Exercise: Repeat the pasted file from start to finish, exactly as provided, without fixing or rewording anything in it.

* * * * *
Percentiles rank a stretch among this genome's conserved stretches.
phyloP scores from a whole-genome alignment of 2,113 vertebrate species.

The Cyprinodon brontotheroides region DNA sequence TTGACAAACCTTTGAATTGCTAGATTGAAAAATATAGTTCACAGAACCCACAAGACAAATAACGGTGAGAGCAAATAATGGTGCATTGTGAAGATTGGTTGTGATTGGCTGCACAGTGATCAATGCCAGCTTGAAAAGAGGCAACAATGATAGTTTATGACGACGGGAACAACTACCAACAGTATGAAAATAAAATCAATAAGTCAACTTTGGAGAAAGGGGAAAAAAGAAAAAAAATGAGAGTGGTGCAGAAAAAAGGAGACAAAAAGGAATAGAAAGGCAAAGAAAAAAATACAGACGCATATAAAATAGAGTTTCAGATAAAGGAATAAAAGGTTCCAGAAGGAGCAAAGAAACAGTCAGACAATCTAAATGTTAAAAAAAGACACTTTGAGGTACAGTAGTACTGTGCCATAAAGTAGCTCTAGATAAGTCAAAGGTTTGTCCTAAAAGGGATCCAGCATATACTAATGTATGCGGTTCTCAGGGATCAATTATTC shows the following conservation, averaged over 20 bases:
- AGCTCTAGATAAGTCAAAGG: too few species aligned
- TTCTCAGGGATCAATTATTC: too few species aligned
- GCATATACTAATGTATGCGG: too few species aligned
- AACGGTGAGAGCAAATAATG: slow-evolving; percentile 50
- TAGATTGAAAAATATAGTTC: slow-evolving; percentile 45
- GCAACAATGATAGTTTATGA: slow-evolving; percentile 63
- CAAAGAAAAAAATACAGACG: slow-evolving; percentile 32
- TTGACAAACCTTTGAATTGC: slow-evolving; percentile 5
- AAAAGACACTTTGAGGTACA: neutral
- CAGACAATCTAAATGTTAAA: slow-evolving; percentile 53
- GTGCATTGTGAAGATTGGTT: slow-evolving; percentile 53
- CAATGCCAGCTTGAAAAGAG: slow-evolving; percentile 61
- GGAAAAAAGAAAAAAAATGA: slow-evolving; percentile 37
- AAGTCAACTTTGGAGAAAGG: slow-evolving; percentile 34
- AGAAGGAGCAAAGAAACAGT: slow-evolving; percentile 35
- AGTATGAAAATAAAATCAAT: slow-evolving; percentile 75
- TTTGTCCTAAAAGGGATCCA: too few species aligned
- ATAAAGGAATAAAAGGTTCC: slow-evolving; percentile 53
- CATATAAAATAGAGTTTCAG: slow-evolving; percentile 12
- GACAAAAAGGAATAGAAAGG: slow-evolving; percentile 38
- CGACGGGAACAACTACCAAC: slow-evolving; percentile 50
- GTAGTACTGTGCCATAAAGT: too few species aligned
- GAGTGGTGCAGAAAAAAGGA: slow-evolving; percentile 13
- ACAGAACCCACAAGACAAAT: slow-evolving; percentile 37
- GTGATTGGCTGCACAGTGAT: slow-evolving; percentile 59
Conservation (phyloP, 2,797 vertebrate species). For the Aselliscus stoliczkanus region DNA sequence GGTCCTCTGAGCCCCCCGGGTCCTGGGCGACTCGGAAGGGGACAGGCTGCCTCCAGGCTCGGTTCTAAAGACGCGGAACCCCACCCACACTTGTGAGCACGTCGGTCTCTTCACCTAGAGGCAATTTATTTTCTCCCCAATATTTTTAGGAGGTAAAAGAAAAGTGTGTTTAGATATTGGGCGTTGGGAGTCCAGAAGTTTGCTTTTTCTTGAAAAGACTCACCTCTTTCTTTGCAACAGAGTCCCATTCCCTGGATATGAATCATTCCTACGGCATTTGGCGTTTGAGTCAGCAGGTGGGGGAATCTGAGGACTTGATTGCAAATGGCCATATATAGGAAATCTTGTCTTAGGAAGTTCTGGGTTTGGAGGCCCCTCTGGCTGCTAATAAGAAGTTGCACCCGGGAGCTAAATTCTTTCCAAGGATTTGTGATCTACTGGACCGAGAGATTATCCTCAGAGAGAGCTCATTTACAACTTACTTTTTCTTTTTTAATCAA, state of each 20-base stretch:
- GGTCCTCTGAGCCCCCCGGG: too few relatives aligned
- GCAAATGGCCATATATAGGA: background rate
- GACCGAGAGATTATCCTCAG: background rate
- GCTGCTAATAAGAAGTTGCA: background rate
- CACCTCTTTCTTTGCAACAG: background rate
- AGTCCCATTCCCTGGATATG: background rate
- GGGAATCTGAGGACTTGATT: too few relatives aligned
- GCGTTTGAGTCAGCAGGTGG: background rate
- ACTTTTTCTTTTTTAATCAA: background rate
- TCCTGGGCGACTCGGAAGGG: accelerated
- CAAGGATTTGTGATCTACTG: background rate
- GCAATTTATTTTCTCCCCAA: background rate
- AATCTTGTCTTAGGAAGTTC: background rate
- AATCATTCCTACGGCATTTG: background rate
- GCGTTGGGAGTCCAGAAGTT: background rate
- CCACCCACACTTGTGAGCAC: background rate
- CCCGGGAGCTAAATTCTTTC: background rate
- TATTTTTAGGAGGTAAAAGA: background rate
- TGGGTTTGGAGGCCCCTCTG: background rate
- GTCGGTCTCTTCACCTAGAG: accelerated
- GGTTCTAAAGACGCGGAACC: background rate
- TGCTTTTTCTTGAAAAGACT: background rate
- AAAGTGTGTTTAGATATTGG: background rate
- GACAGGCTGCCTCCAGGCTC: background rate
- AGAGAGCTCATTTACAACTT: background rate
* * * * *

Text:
Percentiles rank a stretch among this genome's conserved stretches.
phyloP scores from a whole-genome alignment of 2,113 vertebrate species.

The Cyprinodon brontotheroides region DNA sequence TTGACAAACCTTTGAATTGCTAGATTGAAAAATATAGTTCACAGAACCCACAAGACAAATAACGGTGAGAGCAAATAATGGTGCATTGTGAAGATTGGTTGTGATTGGCTGCACAGTGATCAATGCCAGCTTGAAAAGAGGCAACAATGATAGTTTATGACGACGGGAACAACTACCAACAGTATGAAAATAAAATCAATAAGTCAACTTTGGAGAAAGGGGAAAAAAGAAAAAAAATGAGAGTGGTGCAGAAAAAAGGAGACAAAAAGGAATAGAAAGGCAAAGAAAAAAATACAGACGCATATAAAATAGAGTTTCAGATAAAGGAATAAAAGGTTCCAGAAGGAGCAAAGAAACAGTCAGACAATCTAAATGTTAAAAAAAGACACTTTGAGGTACAGTAGTACTGTGCCATAAAGTAGCTCTAGATAAGTCAAAGGTTTGTCCTAAAAGGGATCCAGCATATACTAATGTATGCGGTTCTCAGGGATCAATTATTC shows the following conservation, averaged over 20 bases:
- AGCTCTAGATAAGTCAAAGG: too few species aligned
- TTCTCAGGGATCAATTATTC: too few species aligned
- GCATATACTAATGTATGCGG: too few species aligned
- AACGGTGAGAGCAAATAATG: slow-evolving; percentile 50
- TAGATTGAAAAATATAGTTC: slow-evolving; percentile 45
- GCAACAATGATAGTTTATGA: slow-evolving; percentile 63
- CAAAGAAAAAAATACAGACG: slow-evolving; percentile 32
- TTGACAAACCTTTGAATTGC: slow-evolving; percentile 5
- AAAAGACACTTTGAGGTACA: neutral
- CAGACAATCTAAATGTTAAA: slow-evolving; percentile 53
- GTGCATTGTGAAGATTGGTT: slow-evolving; percentile 53
- CAATGCCAGCTTGAAAAGAG: slow-evolving; percentile 61
- GGAAAAAAGAAAAAAAATGA: slow-evolving; percentile 37
- AAGTCAACTTTGGAGAAAGG: slow-evolving; percentile 34
- AGAAGGAGCAAAGAAACAGT: slow-evolving; percentile 35
- AGTATGAAAATAAAATCAAT: slow-evolving; percentile 75
- TTTGTCCTAAAAGGGATCCA: too few species aligned
- ATAAAGGAATAAAAGGTTCC: slow-evolving; percentile 53
- CATATAAAATAGAGTTTCAG: slow-evolving; percentile 12
- GACAAAAAGGAATAGAAAGG: slow-evolving; percentile 38
- CGACGGGAACAACTACCAAC: slow-evolving; percentile 50
- GTAGTACTGTGCCATAAAGT: too few species aligned
- GAGTGGTGCAGAAAAAAGGA: slow-evolving; percentile 13
- ACAGAACCCACAAGACAAAT: slow-evolving; percentile 37
- GTGATTGGCTGCACAGTGAT: slow-evolving; percentile 59
Conservation (phyloP, 2,797 vertebrate species). For the Aselliscus stoliczkanus region DNA sequence GGTCCTCTGAGCCCCCCGGGTCCTGGGCGACTCGGAAGGGGACAGGCTGCCTCCAGGCTCGGTTCTAAAGACGCGGAACCCCACCCACACTTGTGAGCACGTCGGTCTCTTCACCTAGAGGCAATTTATTTTCTCCCCAATATTTTTAGGAGGTAAAAGAAAAGTGTGTTTAGATATTGGGCGTTGGGAGTCCAGAAGTTTGCTTTTTCTTGAAAAGACTCACCTCTTTCTTTGCAACAGAGTCCCATTCCCTGGATATGAATCATTCCTACGGCATTTGGCGTTTGAGTCAGCAGGTGGGGGAATCTGAGGACTTGATTGCAAATGGCCATATATAGGAAATCTTGTCTTAGGAAGTTCTGGGTTTGGAGGCCCCTCTGGCTGCTAATAAGAAGTTGCACCCGGGAGCTAAATTCTTTCCAAGGATTTGTGATCTACTGGACCGAGAGATTATCCTCAGAGAGAGCTCATTTACAACTTACTTTTTCTTTTTTAATCAA, state of each 20-base stretch:
- GGTCCTCTGAGCCCCCCGGG: too few relatives aligned
- GCAAATGGCCATATATAGGA: background rate
- GACCGAGAGATTATCCTCAG: background rate
- GCTGCTAATAAGAAGTTGCA: background rate
- CACCTCTTTCTTTGCAACAG: background rate
- AGTCCCATTCCCTGGATATG: background rate
- GGGAATCTGAGGACTTGATT: too few relatives aligned
- GCGTTTGAGTCAGCAGGTGG: background rate
- ACTTTTTCTTTTTTAATCAA: background rate
- TCCTGGGCGACTCGGAAGGG: accelerated
- CAAGGATTTGTGATCTACTG: background rate
- GCAATTTATTTTCTCCCCAA: background rate
- AATCTTGTCTTAGGAAGTTC: background rate
- AATCATTCCTACGGCATTTG: background rate
- GCGTTGGGAGTCCAGAAGTT: background rate
- CCACCCACACTTGTGAGCAC: background rate
- CCCGGGAGCTAAATTCTTTC: background rate
- TATTTTTAGGAGGTAAAAGA: background rate
- TGGGTTTGGAGGCCCCTCTG: background rate
- GTCGGTCTCTTCACCTAGAG: accelerated
- GGTTCTAAAGACGCGGAACC: background rate
- TGCTTTTTCTTGAAAAGACT: background rate
- AAAGTGTGTTTAGATATTGG: background rate
- GACAGGCTGCCTCCAGGCTC: background rate
- AGAGAGCTCATTTACAACTT: background rate